When Lorraine Hansberry’s A Raisin in the Sun debuted on Broadway in 1959, it qualiﬁed as a number of ﬁrsts in both theatrical and cultural history in the U.S. It was the ﬁrst play written by a black woman to appear on Broadway. To those who knew Hansberry personally, it was also the ﬁrst by a black gay woman. Hansberry was the ﬁrst African American to win the New York Drama Critics Award and the production had Broadway’s ﬁrst African American director in ﬁfty years, Lloyd Richards. It was not the ﬁrst play about a black family on Broadway (Hansberry’s play was often compared to Louis Peterson’s 1953 Take a Giant Step, for example), but A Raisin in the Sun was the ﬁrst to receive such unanimous praise from critics and audiences. Other plays had taken the oppression suﬀered by African Americans in the U.S. as their central interest, but Hansberry’s play was somehow more direct, while being more heartfelt in its dramatization of the nation’s inequalities and how they aﬀected blacks on an individual and familial level. The play dramatizes the choice by a black family to be the ﬁrst of their race to move into a white suburb of Chicago and the intense opposition to their arrival. Unique in tone, Hansberry brilliantly mixes the light with the dark, and the comic with the tragic. She is similarly groundbreaking in how she structures her play. She avoids having a clear “main” character, preferring to allow the entire Younger family to serve as the play’s protagonist. The Younger’s desire for a decent home demonstrated to Broadway audiences that the values, dreams, and aspirations of African Americans were, in fact, similar to their own.
Hansberry’s life was connected to a number of other ﬁrsts. Her father won a Supreme Court case in 1940 that enabled the Hansberrys to be the ﬁrst black family in the Washington Park Subdivision of Chicago’s Woodlawn neighborhood. Clearly, Hansberry was drawing from personal experience when she wrote Raisin. The Hansberry family, like the Youngers, represented a new, hard won reality in the country. Restrictive covenants that contractually prohibited home owners from selling their houses to “undesirable” races were struck down as unconstitutional in 1948. In the pursuant decade before Raisin’s debut, demographics across the country were slowly changing.1 Writing from the heart of the Civil Rights movement, surrounded by trailblazers such as Langston Hughes, W.E.B. Dubois, and Paul Robeson, Hansberry promoted a systematic overhaul of past practices. But, it’s worth noting that she does not dramatize these changes as triumphs. Rather, they are moments in her play of struggle and uncertainty, moments in which the empowerment of marginalized people requires stepping out on the thinnest of ledges: the treacherousness of being the ﬁrst. The Hansberrys may have won their court case, but they suﬀered threats and violence from their new neighbors as the price for it.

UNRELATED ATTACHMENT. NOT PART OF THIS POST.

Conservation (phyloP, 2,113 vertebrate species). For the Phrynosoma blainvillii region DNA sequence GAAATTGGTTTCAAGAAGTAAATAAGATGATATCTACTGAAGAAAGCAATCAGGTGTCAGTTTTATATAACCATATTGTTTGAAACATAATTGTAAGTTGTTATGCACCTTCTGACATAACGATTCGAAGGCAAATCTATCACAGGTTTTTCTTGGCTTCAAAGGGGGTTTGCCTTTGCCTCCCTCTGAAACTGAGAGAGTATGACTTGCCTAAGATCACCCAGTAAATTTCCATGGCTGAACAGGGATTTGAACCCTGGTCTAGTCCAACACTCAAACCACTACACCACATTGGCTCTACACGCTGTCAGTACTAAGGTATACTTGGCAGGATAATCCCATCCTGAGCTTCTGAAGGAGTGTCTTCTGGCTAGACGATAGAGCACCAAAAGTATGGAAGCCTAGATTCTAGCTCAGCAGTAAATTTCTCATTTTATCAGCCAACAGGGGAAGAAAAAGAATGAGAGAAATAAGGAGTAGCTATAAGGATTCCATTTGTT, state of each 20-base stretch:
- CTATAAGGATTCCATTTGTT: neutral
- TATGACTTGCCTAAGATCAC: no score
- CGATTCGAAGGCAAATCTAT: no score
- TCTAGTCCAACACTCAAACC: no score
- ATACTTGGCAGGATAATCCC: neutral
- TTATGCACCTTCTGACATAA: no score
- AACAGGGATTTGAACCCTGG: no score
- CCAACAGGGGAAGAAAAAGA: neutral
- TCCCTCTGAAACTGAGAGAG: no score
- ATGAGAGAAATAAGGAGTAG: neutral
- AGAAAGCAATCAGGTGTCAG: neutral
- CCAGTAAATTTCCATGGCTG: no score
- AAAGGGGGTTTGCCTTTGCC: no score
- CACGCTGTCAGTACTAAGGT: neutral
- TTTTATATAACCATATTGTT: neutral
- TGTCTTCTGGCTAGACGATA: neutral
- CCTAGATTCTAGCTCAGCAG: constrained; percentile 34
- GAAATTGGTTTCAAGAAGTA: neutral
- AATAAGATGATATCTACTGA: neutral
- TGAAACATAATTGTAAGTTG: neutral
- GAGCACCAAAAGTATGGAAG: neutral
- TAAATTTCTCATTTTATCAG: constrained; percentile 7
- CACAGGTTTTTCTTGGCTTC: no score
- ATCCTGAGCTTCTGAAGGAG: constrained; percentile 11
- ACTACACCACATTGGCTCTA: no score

In this way, as much as we should rightly celebrate innovation and novelty, there is a danger in too zealously tracking “ﬁrsts.” They give the illusion of progress or breakthrough when they rarely signify such. Social and cultural accomplishments, like being the ﬁrst female African-American playwright on Broadway, are often more anomalies than they are a sign of systematic change. They can lead not to the alleviation of discrimination but its perpetuation. It’s the phenomenon of tokenism (or what social psychologists call “moral licensing”) that allows us to commit a virtuous act of inclusion and then immediately shut the door on such acts. Hansberry was not followed by a ﬂood of African American or female playwrights on the Great White Way; American theatres did not suddenly begin seeking out black stories or black audiences; and, discrimination in housing practices is by no means a thing of the past.2